The Slatest

A Lone White Male Republican Senator Blocks Creation of National Latino and Women’s Museums

Mike Lee points while seated at a Senate subcommittee hearing
Lee, a white male senator, has some thoughts. Bill Clark/Getty Images

The push to create two new museums in D.C. honoring the contributions of Latinos and women in American history has been nearly two decades in the making and, on Thursday, appeared on the cusp of becoming a reality. The groundwork had been laid, bipartisan bills had passed overwhelmingly in the House that authorized the museums’ creation under the auspices of the Smithsonian. But when Republican Sen. John Cornyn of Texas and Democratic Sen. Bob Menendez of New Jersey moved to advance the Latino museum by unanimous consent Thursday evening, a legislative method used to expedite uncontroversial measures, a single Republican senator—Mike Lee of Utah—stepped in and blew the whole thing up. The white male senator said he opposed the creation of “separate but equal museums for hyphenated identity groups.”

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“My objection to the creation of a new Smithsonian museum or series of museums based on group identity—what Theodore Roosevelt called hyphenated Americanism—is not a matter of budgetary or legislative technicalities. … It’s a matter of national unity and cultural inclusion,” Lee explained. “At the end of such a fraying and fracturing year, Congress should not splinter one of the national institutional cornerstones of our distinct national identity.” Lee said that instead of distinct museums, both should be better incorporated into existing Smithsonian institutions. “[Latino] stories are our stories, and they are stories that emphatically should be told by the Smithsonian Institution at the Museum of American History. Period. No hyphen,” Lee continued. “The so-called critical theory undergirding this movement does not celebrate diversity; it weaponizes diversity. … It sharpens all those hyphens into so many knives and daggers.”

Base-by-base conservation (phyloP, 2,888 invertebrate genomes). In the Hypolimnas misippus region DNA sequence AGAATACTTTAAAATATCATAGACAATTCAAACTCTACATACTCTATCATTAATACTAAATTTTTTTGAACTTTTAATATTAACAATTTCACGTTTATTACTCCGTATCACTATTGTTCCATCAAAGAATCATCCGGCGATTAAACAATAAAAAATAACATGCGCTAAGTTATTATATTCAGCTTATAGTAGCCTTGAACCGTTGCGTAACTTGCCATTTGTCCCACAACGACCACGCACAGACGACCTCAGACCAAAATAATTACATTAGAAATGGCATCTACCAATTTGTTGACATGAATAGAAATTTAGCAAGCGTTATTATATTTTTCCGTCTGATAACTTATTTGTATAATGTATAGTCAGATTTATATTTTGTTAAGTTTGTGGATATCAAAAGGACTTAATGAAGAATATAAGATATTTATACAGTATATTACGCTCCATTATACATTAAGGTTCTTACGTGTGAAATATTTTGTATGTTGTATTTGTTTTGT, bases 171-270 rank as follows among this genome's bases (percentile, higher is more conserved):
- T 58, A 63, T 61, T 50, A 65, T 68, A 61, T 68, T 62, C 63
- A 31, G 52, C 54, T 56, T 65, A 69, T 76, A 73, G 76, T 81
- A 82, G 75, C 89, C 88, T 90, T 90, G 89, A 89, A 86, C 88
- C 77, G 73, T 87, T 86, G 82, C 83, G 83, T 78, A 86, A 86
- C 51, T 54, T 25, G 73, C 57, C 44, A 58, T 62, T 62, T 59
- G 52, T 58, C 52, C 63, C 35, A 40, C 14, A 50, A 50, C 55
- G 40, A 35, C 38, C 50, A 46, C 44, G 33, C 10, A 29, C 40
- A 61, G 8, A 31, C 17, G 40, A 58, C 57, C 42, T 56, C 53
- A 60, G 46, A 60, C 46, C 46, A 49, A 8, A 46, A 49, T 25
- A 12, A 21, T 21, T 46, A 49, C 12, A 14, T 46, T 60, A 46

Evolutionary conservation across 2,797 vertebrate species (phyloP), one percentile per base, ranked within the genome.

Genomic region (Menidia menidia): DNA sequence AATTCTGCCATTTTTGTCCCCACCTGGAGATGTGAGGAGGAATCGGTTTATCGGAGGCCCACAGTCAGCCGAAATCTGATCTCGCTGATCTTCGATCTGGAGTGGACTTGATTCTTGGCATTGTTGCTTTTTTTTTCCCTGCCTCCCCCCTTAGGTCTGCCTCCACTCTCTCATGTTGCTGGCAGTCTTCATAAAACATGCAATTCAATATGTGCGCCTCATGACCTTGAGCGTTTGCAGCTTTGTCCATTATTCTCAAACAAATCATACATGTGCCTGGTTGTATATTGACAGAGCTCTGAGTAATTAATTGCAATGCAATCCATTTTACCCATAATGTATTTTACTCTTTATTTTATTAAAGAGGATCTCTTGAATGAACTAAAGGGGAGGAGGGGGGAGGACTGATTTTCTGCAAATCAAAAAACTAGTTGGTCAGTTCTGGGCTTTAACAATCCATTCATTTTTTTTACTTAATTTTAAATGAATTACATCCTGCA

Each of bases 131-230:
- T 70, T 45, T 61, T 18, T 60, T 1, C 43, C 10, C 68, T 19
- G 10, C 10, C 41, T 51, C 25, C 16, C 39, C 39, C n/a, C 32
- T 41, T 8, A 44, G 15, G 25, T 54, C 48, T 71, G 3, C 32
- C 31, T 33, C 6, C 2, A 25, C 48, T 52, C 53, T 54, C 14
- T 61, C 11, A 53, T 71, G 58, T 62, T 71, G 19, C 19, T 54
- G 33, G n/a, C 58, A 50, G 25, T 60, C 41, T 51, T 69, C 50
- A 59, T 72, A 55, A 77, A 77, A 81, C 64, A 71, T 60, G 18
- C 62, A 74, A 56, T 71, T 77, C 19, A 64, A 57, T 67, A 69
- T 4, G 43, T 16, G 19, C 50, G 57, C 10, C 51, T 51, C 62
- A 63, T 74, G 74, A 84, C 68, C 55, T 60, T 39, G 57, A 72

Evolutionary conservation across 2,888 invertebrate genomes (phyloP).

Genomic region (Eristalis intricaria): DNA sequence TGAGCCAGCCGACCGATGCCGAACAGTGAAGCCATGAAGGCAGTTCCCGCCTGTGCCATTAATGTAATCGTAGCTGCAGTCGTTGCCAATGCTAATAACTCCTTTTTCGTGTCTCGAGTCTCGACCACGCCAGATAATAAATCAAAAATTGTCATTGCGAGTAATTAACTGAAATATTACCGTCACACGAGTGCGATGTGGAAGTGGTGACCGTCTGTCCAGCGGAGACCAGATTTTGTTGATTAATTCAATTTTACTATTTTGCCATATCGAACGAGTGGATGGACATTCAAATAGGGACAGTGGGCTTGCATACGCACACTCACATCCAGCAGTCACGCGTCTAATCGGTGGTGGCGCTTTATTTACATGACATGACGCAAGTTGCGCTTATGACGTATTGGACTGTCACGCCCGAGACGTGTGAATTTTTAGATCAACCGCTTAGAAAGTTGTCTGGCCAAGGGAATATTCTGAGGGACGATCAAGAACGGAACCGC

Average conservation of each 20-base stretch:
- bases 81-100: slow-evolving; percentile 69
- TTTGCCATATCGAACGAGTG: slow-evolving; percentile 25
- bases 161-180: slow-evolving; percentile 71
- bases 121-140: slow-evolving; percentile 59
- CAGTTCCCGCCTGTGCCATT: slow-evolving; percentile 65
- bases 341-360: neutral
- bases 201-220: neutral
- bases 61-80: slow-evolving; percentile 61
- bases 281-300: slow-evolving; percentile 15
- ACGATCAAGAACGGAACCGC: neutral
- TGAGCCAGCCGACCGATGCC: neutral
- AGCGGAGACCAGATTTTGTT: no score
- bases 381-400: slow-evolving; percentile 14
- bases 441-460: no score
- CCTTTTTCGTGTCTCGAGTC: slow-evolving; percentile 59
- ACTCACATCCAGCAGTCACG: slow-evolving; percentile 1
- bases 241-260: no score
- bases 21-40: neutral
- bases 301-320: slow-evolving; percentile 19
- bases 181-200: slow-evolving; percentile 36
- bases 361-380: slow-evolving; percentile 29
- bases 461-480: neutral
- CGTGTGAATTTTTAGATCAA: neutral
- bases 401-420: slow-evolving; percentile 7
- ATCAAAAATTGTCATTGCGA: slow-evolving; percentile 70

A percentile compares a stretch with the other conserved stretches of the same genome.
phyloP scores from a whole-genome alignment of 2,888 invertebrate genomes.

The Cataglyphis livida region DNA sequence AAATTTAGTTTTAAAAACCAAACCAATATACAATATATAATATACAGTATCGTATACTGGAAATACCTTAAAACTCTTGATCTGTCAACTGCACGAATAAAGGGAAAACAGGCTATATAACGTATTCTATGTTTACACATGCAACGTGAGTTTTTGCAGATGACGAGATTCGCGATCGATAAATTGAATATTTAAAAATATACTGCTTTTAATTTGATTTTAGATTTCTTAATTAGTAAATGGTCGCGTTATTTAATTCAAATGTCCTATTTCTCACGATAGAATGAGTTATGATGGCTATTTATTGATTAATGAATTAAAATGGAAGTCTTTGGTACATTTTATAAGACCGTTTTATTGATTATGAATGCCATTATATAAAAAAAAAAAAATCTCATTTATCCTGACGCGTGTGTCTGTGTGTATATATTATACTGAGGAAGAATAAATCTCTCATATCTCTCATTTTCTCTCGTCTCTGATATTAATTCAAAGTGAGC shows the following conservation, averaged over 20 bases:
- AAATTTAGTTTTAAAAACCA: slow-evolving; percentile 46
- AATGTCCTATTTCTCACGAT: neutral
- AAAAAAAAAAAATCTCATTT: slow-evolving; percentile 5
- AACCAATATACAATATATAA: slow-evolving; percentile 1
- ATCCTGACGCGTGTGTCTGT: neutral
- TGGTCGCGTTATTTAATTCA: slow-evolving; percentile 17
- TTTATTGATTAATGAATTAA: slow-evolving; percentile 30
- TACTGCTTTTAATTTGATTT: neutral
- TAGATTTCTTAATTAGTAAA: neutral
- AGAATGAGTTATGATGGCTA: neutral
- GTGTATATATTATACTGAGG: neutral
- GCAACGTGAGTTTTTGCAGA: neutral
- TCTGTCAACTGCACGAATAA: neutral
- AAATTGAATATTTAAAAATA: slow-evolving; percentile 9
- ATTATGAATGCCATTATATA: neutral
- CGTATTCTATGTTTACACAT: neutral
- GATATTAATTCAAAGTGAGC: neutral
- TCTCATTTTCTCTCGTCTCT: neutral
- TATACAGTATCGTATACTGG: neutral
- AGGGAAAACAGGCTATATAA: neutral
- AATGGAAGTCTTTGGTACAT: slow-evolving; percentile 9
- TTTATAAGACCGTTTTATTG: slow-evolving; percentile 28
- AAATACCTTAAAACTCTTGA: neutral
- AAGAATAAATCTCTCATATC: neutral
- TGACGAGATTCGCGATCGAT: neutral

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“Generations of Latino Americans have shaped our country as it is today, but as I suggested a moment ago, many Americans simply aren’t aware of the vast contributions made by these men and women who have come before us, and one critical way we can right this wrong is by providing a home for their stories in the nation’s capital,” Cornyn said in support of the museum. “Sixty million Latinos in this country are watching tonight because this is a much-expected moment,” Menendez responded to Lee. “Univision, Telemundo, affiliates across the country, national organizations and others have been waiting for this moment—a moment that everybody in the Congress of the United States agrees to, except for one colleague.”

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Shortly after that one colleague scuttled the Latino museum, Republican Sen. Susan Collins of Maine introduced her bill to establish a Smithsonian American Women’s History Museum. “I can think of no better way to tell the story of American women, to inspire those young girls and young boys who come to Washington to tour all the wonderful museums that are part of the Smithsonian, than to create a museum of American women’s history so that they can better understand the contributions of American women to the development of our nation and its proud history,” Collins said.

Lee blocked Collins’ bill too, offering no further explanation.

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